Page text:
Many people fear that the computer is bringing about the death of the book, but Stallybrass suggests that the computer is actually an extension of the historical concept of the book. Like books, computers allow for discontinuous reading, bookmarking, and skipping unwanted information. What is Google if not one giant index? The computer is pushing indexical reading to its limits.

According to Stallybrass (but I'm not so sure about this, myself), the concept of reading a book straight though did not come into fashion until the advent of the modern novel. In fact, the early novels were criticized precisely because they took the control of information away from the reader and put it into the hands of the author. To be engrossed in a story, to be passively carried along wherever the author wanted to take you, was considered a dangerous thing. The novel, therefore, changed the way people read, not only fiction but almost everything else as well. For example, people used to read newspapers from cover to cover. In effect, the novel returned the world to reading scrolls.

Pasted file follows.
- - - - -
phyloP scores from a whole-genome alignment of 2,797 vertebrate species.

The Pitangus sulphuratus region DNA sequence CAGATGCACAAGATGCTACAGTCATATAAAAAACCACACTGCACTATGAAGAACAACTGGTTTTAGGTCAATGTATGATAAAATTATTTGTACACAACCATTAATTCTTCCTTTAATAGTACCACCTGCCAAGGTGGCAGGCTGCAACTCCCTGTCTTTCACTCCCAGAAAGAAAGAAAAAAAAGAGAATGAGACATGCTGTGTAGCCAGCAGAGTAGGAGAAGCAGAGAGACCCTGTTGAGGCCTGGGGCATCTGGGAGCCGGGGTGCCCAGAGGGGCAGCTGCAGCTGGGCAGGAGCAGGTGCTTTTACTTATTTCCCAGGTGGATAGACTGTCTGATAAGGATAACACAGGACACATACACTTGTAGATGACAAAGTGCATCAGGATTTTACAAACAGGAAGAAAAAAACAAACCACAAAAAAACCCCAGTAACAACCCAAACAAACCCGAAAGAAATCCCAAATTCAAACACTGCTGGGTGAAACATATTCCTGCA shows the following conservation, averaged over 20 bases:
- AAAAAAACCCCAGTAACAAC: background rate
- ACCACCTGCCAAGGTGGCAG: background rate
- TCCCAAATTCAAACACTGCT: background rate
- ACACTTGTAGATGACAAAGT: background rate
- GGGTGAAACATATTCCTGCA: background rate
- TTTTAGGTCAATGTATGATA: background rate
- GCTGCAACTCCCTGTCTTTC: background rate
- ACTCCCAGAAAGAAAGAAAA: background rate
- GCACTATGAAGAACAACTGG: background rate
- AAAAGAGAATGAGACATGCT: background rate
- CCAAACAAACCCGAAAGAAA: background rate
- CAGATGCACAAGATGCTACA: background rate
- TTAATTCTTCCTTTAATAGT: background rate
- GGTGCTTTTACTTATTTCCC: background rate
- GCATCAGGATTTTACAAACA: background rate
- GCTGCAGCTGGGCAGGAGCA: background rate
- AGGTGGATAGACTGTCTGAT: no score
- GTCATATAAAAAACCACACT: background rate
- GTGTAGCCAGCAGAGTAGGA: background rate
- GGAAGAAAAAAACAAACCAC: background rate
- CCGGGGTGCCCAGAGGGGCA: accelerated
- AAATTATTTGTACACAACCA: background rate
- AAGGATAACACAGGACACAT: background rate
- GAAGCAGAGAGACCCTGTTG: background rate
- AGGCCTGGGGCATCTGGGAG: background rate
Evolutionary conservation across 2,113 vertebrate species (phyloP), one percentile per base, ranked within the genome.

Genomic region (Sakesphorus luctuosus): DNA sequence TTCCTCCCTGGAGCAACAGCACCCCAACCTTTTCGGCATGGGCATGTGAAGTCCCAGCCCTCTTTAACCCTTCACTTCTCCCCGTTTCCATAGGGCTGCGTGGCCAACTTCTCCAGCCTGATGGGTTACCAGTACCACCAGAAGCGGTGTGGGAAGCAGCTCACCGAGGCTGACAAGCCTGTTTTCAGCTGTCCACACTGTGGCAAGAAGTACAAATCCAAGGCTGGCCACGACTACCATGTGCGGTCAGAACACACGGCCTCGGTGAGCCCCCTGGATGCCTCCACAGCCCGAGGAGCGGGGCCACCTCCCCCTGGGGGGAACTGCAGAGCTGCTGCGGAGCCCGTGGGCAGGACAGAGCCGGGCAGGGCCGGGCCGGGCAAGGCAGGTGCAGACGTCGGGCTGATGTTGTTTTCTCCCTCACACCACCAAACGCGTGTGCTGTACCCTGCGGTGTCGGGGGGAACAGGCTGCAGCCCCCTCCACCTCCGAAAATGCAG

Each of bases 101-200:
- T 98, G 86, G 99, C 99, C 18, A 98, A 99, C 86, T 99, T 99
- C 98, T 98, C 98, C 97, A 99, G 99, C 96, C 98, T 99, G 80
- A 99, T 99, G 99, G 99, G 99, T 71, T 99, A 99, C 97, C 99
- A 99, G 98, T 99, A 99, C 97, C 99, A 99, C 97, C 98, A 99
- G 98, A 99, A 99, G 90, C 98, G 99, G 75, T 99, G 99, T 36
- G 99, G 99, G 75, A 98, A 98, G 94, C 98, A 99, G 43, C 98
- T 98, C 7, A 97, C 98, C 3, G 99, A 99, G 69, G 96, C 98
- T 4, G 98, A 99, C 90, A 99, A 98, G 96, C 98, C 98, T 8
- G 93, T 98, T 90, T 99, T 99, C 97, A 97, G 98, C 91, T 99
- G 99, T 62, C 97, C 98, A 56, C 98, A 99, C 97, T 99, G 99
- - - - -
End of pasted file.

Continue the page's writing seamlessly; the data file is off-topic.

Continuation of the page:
Stallybrass calls the novel a "brilliantly perverse" interruption in indexical reading. Movies and TV have for many people replaced the novel as the their preferred scrolls, and people seem to be returning to the habits of indexical reading on their computers. As an audience member asked, are we witnessing not the death of the book but rather the death of the novel? I hope not. This brilliant perversion is what we writers of fiction hold dear. I, personally, cannot see novels dying, but as technology changes the novel will have to change with it.

Saturday, January 17, 2009

In Praise of Buffoonery